Downtown Everett, looking east-southeast. (Chuck Taylor / The Herald)

Downtown Everett, looking east-southeast. (Chuck Taylor / The Herald)

5 key takeaways from hearing on Everett property tax increase

Next week, City Council members will narrow down the levy rates they may put to voters on the August ballot.

EVERETT — Next week will be “a decision point” as council members fine-tune a property tax levy lid lift that will go before voters in August, Government Affairs Director Jennifer Gregerson said at Wednesday’s City Council meeting.

Officials are seeking to address the city’s projected $12.6 million budget deficit in 2025 through a property tax increase — which Mayor Cassie Franklin has said could ultimately lead to massive changes for the city’s fire department and libraries.

On May 1, the council will vote on the final version that will appear on the ballot.

Last week, Franklin recommended officials choose a levy amount that would cost the average homeowner an additional $25 to $30 a month, on the higher end of rates under consideration.

That range “gives us the time needed to stabilize these services for at least a few years,” she said, adding she sees the lid lift as “a major step forward in us really having security in those essential services.”

At the meeting Wednesday, city Finance Director Susy Haugen addressed questions about the tax increase as staff and officials continue to work on the measure.

Here are some key takeaways from Wednesday’s meeting.

1. Property tax vs. sales tax

Why can’t Everett raise its sales tax rather than its property tax?

Last year was “a record year” for sales tax revenue, largely because of construction, Haugen said at the meeting. But dips in the economy can have a “rapid and deep” impact on sales taxes, she noted.

The value of the construction permits Everett issued in 2023 dropped from the previous two years, meaning construction sales tax seems poised to decline this year and next, she said.

Property taxes, on the other hand, are much more stable.

“First and foremost, the city needs stable funding to serve this community,” Haugen said. “That stability is particularly important during difficult times, because that is when we see large increases in the need for public services.”

Sales taxes also hit low-income households harder than others, she noted, since those households have to spend a greater share of their total income on necessities.

2. A lump sum levy lid lift

City staff recommend raising the levy all at once, instead of increasing property taxes by a smaller amount each year.

“We have a very large hole to fill,” Haugen said. “So the need is immediate to sustain service levels.”

Everett’s projected $12.6 million deficit next year will grow to $35.4 million in 2030, if nothing changes, according to city forecasts.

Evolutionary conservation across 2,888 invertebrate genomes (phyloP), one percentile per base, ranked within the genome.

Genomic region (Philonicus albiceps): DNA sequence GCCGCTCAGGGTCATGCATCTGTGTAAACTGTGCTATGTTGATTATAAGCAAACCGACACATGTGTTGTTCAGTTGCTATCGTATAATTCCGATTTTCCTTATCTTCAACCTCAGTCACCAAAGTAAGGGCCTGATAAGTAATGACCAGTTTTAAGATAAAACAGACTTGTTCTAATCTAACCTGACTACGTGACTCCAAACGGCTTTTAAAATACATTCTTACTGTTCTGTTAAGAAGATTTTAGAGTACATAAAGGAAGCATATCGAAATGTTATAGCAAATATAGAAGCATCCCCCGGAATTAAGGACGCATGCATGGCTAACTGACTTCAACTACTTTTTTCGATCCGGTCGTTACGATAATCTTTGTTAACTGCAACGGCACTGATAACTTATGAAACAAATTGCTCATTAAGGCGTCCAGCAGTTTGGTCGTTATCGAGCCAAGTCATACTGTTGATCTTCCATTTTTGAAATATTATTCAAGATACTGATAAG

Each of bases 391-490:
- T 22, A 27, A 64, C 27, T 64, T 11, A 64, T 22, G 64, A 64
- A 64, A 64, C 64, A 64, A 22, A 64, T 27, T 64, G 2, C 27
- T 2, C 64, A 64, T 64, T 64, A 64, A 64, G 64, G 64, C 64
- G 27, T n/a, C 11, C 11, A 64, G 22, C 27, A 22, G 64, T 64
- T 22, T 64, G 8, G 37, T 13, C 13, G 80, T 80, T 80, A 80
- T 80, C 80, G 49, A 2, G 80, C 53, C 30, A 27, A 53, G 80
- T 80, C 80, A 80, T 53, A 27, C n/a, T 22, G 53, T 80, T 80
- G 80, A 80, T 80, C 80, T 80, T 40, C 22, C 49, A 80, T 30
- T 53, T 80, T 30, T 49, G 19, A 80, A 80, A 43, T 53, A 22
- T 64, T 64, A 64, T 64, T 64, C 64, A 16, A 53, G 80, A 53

A one-time levy lid lift also gives taxpayers more clarity, Haugen said. After the lift, levy increases would again be capped at 1%, per state law.

3. Where’s the money going?

The extra funds from the levy lid lift “would go to the city of Everett to support quality of life and basic government services like police, fire, streets, parks, the libraries and cultural arts and events,” Haugen said. It would also go toward jail fees and the municipal court.

The proposed increase is unrelated to other taxing districts, like schools, county services or the port, she stressed. Nor would the levy support a proposed new AquaSox stadium, Everett Transit, the city’s water and sewer utility service or its golf courses.

4. For one Everett resident, the lift is a ‘progressive option’

A handful of residents spoke at a public hearing for the lid lift Wednesday.

One Port Gardner resident spoke in favor of the lift.

“It just defies financial gravity to expect the city to continue to fund itself with revenues that fail to keep pace with costs,” he said.

He noted the city could look into options to deal with rising insurance costs. Everett’s property insurance payments have grown 118% since 2014, from $2.84 million to $6.2 million, according to city data.

However, the commenter said, savings on insurance wouldn’t fix the core issue of revenues falling behind inflation.

Asking property owners to pay more is “not a very easy decision,” he said, but it’s “the most progressive option available and it impacts those under financial duress the least.”

5. For others, ‘a spending problem’

Former City Council member Scott Murphy took a different view.

“The problem is we have a spending problem,” he told the council.

Some of the funding increases for city departments are “shocking,” he said.

The lid lift is “putting the cart before the horse,” Murphy said, adding the city needs to look at what can be done to cut costs.

Murphy also noted recent increases in full-time positions.

The city added about 67 positions between 2014 and 2024, according to city data, and eliminated about 41. Of the new positions, 28 are subsidized by grants or donations, Haugen said at the meeting.

The number of full-time staffers per 1,000 residents declined in the past decade, she said, from 7.1 to 6.5.

“I totally get” concerns about staffing, Franklin said after the public comments. The reason for the state-mandated 1% cap “is to ensure lean government.”

“Our staffing has changed and grown to meet the community’s needs,” she said. “But we’re still doing all the services of a full-service city, with fewer staff per thousand residents than we had a decade ago.”

Sophia Gates: 425-339-3035;; Twitter: @SophiaSGates.

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